UK Infrastructure Projects ‘Moving Too Slowly’

MONDAY, APRIL 3, 2023


A recent report from the United Kingdom’s National Infrastructure Commission suggests that the government must focus on fewer, bigger targeted initiatives to deliver infrastructure in order to meet its long-term goals for economic growth and lower carbon emissions.

The last year has reportedly seen progress towards major infrastructure objectives “stutter further just as the need for acceleration has heightened,” with the Commission warning that “in a range of areas government is off track to meet its targets and ambitions.”

Report Findings

According to the release, the annual Infrastructure Progress Review highlights positive progress towards nationwide coverage of gigabit broadband by 2030 and continued growth in renewable electricity—both of which, it notes, have enjoyed a relatively stable policy environment.

However, it also criticizes “negligible advances in improving the energy efficiency of homes, the installation of low carbon heating solutions or securing a sustainable balance of water supply and demand,” which have been subject to a more short-term and changeable approach in recent years.

For example, the Commission notes that only 55,000 heat pumps were fitted in 2021, compared to the 1.5 million gas boilers that were fitted, despite the goal for at least 600,000 heat pumps to be installed each year by 2028. Looking at electric vehicle charging points, 300,000 points were to be installed by 2030, but only 37,000 public charge points are currently installed.

Proposals from the Commission for “getting back on track” include:

  • Policy staying power to deliver long-term goals and reduce the uncertainty that adds cost for business and delays or deters investment;
  • Fewer, but bigger and better interventions from central government, with tighter strategic focus on the areas where it can make the most difference rather than “expending too much effort on many small-scale funding interventions and repeated consultations, trying to maintain optionality in all areas”;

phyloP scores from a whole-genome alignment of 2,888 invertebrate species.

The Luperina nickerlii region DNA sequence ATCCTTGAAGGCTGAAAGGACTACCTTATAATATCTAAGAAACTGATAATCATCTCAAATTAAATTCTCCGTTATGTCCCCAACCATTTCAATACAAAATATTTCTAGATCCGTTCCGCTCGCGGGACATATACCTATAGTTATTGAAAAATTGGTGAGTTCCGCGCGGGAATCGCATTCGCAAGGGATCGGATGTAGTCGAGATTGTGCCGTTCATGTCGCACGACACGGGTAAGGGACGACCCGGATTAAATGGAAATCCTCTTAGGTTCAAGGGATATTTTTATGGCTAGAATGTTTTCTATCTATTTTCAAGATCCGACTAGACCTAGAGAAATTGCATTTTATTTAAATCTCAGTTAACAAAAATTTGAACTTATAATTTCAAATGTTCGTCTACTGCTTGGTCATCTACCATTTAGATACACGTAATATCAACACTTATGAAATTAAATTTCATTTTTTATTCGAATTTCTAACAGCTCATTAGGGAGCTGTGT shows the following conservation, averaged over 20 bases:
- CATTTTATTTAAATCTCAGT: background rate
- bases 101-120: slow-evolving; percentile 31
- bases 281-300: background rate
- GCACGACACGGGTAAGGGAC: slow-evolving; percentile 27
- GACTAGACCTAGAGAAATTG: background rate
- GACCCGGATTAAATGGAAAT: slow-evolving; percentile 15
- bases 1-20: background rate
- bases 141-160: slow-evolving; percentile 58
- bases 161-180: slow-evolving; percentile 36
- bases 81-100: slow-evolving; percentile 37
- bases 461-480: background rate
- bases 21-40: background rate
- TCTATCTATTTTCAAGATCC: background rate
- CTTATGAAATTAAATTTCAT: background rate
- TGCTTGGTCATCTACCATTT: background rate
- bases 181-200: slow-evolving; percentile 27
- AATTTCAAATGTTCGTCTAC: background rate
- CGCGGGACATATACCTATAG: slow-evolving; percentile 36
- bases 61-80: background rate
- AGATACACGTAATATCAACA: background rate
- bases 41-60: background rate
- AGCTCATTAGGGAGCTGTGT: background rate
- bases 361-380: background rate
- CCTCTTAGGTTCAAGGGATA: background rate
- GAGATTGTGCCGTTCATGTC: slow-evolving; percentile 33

• Greater devolution of funding and decision making, moving away from competitive bidding processes and building on the multi-year funding settlements for combined authorities with long-term devolved budgets for all local transport authorities, while also allowing greater revenue raising powers at a local level;
  • Unblocking delivery barriers, specifically the planning regime for nationally significant infrastructure projects, where updated National Policy Statements for key sectors are the first big step.

The report identifies 10 specific priorities for the year, including an acceleration of home energy efficiency improvements and a faster rollout of public electric vehicle charging points.

Additionally, the Commission highlights the need for government to urgently finalize proposals on water efficiency labelling and new building regulations within the year to help achieve the 110 liters per day consumption target by 2050.

“Private sector investment is also critical for meeting the government’s long-term targets on infrastructure. The UK must remain an internationally competitive place to invest, at a time when the Inflation Reduction Act in the United States and the REPowerEU plan and the Net-Zero Industry Act in the European Union make the investment environment more challenging,” wrote the Commission.

“Ambitious and stable policy from government, alongside effective regulation, is critical for providing the private sector with the certainty it needs to invest.”

Stressing the delays that push back the economic benefits for communities, the report also calls for a “greater sense of certainty” around progressing the high-speed rail system HS2 and Norther Powerhouse Rail.

In a statement, a U.K. Treasury spokesperson said: “We are committed to achieving our net-zero goals and are spending £12.6bn this decade to cut national energy consumption by 15%.

“Delivering high-quality infrastructure is the foundation of our future growth and we have maintained our total investment at record levels over the next five years, with the Commission recognizing our progress on gigabit broadband rollout and renewable electricity generation.”

Later this spring, the Commission plans to publish a review on how to accelerate the planning system for major infrastructure projects. An additional report, the second National Infrastructure Assessment, is expected in the fall to set out costed recommendations on infrastructure priorities for the next 30 years.

The full report can be found here.

   

Tagged categories: Construction; Economy; EMEA (Europe, Middle East and Africa); Emissions; Energy efficiency; Environmental Controls; EU; Funding; Government; Green Infrastructure; Infrastructure; Infrastructure; Net Zero Energy ; Ongoing projects; Program/Project Management; Rail; Sustainability; Water/Wastewater

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